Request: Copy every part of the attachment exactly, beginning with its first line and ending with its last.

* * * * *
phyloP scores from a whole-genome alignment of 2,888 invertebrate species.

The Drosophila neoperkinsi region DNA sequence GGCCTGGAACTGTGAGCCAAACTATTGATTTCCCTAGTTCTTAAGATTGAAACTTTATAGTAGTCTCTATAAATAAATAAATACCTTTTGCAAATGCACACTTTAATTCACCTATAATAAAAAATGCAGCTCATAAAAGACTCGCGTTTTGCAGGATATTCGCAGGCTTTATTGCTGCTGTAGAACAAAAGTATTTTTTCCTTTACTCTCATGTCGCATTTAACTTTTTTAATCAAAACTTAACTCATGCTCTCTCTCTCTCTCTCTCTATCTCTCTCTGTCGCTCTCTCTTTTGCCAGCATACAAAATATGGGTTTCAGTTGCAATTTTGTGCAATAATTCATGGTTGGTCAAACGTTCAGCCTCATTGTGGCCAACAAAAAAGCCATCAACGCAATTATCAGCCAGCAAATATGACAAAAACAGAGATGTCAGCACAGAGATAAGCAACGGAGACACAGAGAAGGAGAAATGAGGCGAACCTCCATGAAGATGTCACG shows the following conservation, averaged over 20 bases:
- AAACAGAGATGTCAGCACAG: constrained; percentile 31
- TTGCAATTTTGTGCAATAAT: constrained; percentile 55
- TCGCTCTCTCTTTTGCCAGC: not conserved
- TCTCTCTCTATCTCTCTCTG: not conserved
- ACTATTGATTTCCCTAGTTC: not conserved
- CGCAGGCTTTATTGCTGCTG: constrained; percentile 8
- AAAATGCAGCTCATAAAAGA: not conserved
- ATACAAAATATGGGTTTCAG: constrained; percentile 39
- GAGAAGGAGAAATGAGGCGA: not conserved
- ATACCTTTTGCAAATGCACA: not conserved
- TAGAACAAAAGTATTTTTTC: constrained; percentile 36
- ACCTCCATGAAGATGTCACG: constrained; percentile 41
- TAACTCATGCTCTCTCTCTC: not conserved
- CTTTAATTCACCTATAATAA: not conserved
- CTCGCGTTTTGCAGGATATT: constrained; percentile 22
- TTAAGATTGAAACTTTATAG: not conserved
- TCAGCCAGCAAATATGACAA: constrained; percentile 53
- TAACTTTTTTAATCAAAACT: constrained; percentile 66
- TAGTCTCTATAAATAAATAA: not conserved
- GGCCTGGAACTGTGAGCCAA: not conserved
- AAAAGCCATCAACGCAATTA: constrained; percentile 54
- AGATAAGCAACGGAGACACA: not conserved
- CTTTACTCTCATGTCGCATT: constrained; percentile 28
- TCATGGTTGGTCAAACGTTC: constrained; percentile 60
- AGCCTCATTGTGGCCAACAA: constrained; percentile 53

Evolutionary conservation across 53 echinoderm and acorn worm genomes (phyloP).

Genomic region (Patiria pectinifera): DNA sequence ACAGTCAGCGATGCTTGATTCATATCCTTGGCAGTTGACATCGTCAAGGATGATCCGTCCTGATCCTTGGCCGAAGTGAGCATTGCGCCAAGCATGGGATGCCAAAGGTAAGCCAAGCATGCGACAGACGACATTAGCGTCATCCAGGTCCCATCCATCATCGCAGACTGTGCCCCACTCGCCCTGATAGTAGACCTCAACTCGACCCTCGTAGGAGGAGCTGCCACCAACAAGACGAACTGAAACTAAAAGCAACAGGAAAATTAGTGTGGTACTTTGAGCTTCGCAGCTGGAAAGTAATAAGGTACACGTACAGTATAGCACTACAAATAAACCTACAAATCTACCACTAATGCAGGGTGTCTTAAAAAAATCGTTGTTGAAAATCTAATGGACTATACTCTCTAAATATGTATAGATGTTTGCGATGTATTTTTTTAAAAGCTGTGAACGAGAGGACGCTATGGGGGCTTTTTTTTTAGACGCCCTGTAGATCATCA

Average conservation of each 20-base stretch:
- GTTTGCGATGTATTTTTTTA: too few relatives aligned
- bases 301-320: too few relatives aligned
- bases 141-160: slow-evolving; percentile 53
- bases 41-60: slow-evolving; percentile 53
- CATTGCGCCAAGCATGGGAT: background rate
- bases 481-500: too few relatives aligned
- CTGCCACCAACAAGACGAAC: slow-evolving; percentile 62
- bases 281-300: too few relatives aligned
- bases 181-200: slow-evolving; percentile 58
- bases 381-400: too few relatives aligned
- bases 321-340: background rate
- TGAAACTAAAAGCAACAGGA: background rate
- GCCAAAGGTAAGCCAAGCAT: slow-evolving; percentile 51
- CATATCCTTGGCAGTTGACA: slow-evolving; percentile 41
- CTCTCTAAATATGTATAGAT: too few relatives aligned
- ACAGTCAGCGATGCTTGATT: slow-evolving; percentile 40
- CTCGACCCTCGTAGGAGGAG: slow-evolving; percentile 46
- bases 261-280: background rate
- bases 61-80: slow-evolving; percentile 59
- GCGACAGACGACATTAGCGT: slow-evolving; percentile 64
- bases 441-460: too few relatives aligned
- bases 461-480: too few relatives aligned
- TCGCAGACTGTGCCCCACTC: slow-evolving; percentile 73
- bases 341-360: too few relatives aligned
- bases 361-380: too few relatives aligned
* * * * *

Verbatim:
phyloP scores from a whole-genome alignment of 2,888 invertebrate species.

The Drosophila neoperkinsi region DNA sequence GGCCTGGAACTGTGAGCCAAACTATTGATTTCCCTAGTTCTTAAGATTGAAACTTTATAGTAGTCTCTATAAATAAATAAATACCTTTTGCAAATGCACACTTTAATTCACCTATAATAAAAAATGCAGCTCATAAAAGACTCGCGTTTTGCAGGATATTCGCAGGCTTTATTGCTGCTGTAGAACAAAAGTATTTTTTCCTTTACTCTCATGTCGCATTTAACTTTTTTAATCAAAACTTAACTCATGCTCTCTCTCTCTCTCTCTCTATCTCTCTCTGTCGCTCTCTCTTTTGCCAGCATACAAAATATGGGTTTCAGTTGCAATTTTGTGCAATAATTCATGGTTGGTCAAACGTTCAGCCTCATTGTGGCCAACAAAAAAGCCATCAACGCAATTATCAGCCAGCAAATATGACAAAAACAGAGATGTCAGCACAGAGATAAGCAACGGAGACACAGAGAAGGAGAAATGAGGCGAACCTCCATGAAGATGTCACG shows the following conservation, averaged over 20 bases:
- AAACAGAGATGTCAGCACAG: constrained; percentile 31
- TTGCAATTTTGTGCAATAAT: constrained; percentile 55
- TCGCTCTCTCTTTTGCCAGC: not conserved
- TCTCTCTCTATCTCTCTCTG: not conserved
- ACTATTGATTTCCCTAGTTC: not conserved
- CGCAGGCTTTATTGCTGCTG: constrained; percentile 8
- AAAATGCAGCTCATAAAAGA: not conserved
- ATACAAAATATGGGTTTCAG: constrained; percentile 39
- GAGAAGGAGAAATGAGGCGA: not conserved
- ATACCTTTTGCAAATGCACA: not conserved
- TAGAACAAAAGTATTTTTTC: constrained; percentile 36
- ACCTCCATGAAGATGTCACG: constrained; percentile 41
- TAACTCATGCTCTCTCTCTC: not conserved
- CTTTAATTCACCTATAATAA: not conserved
- CTCGCGTTTTGCAGGATATT: constrained; percentile 22
- TTAAGATTGAAACTTTATAG: not conserved
- TCAGCCAGCAAATATGACAA: constrained; percentile 53
- TAACTTTTTTAATCAAAACT: constrained; percentile 66
- TAGTCTCTATAAATAAATAA: not conserved
- GGCCTGGAACTGTGAGCCAA: not conserved
- AAAAGCCATCAACGCAATTA: constrained; percentile 54
- AGATAAGCAACGGAGACACA: not conserved
- CTTTACTCTCATGTCGCATT: constrained; percentile 28
- TCATGGTTGGTCAAACGTTC: constrained; percentile 60
- AGCCTCATTGTGGCCAACAA: constrained; percentile 53

Evolutionary conservation across 53 echinoderm and acorn worm genomes (phyloP).

Genomic region (Patiria pectinifera): DNA sequence ACAGTCAGCGATGCTTGATTCATATCCTTGGCAGTTGACATCGTCAAGGATGATCCGTCCTGATCCTTGGCCGAAGTGAGCATTGCGCCAAGCATGGGATGCCAAAGGTAAGCCAAGCATGCGACAGACGACATTAGCGTCATCCAGGTCCCATCCATCATCGCAGACTGTGCCCCACTCGCCCTGATAGTAGACCTCAACTCGACCCTCGTAGGAGGAGCTGCCACCAACAAGACGAACTGAAACTAAAAGCAACAGGAAAATTAGTGTGGTACTTTGAGCTTCGCAGCTGGAAAGTAATAAGGTACACGTACAGTATAGCACTACAAATAAACCTACAAATCTACCACTAATGCAGGGTGTCTTAAAAAAATCGTTGTTGAAAATCTAATGGACTATACTCTCTAAATATGTATAGATGTTTGCGATGTATTTTTTTAAAAGCTGTGAACGAGAGGACGCTATGGGGGCTTTTTTTTTAGACGCCCTGTAGATCATCA

Average conservation of each 20-base stretch:
- GTTTGCGATGTATTTTTTTA: too few relatives aligned
- bases 301-320: too few relatives aligned
- bases 141-160: slow-evolving; percentile 53
- bases 41-60: slow-evolving; percentile 53
- CATTGCGCCAAGCATGGGAT: background rate
- bases 481-500: too few relatives aligned
- CTGCCACCAACAAGACGAAC: slow-evolving; percentile 62
- bases 281-300: too few relatives aligned
- bases 181-200: slow-evolving; percentile 58
- bases 381-400: too few relatives aligned
- bases 321-340: background rate
- TGAAACTAAAAGCAACAGGA: background rate
- GCCAAAGGTAAGCCAAGCAT: slow-evolving; percentile 51
- CATATCCTTGGCAGTTGACA: slow-evolving; percentile 41
- CTCTCTAAATATGTATAGAT: too few relatives aligned
- ACAGTCAGCGATGCTTGATT: slow-evolving; percentile 40
- CTCGACCCTCGTAGGAGGAG: slow-evolving; percentile 46
- bases 261-280: background rate
- bases 61-80: slow-evolving; percentile 59
- GCGACAGACGACATTAGCGT: slow-evolving; percentile 64
- bases 441-460: too few relatives aligned
- bases 461-480: too few relatives aligned
- TCGCAGACTGTGCCCCACTC: slow-evolving; percentile 73
- bases 341-360: too few relatives aligned
- bases 361-380: too few relatives aligned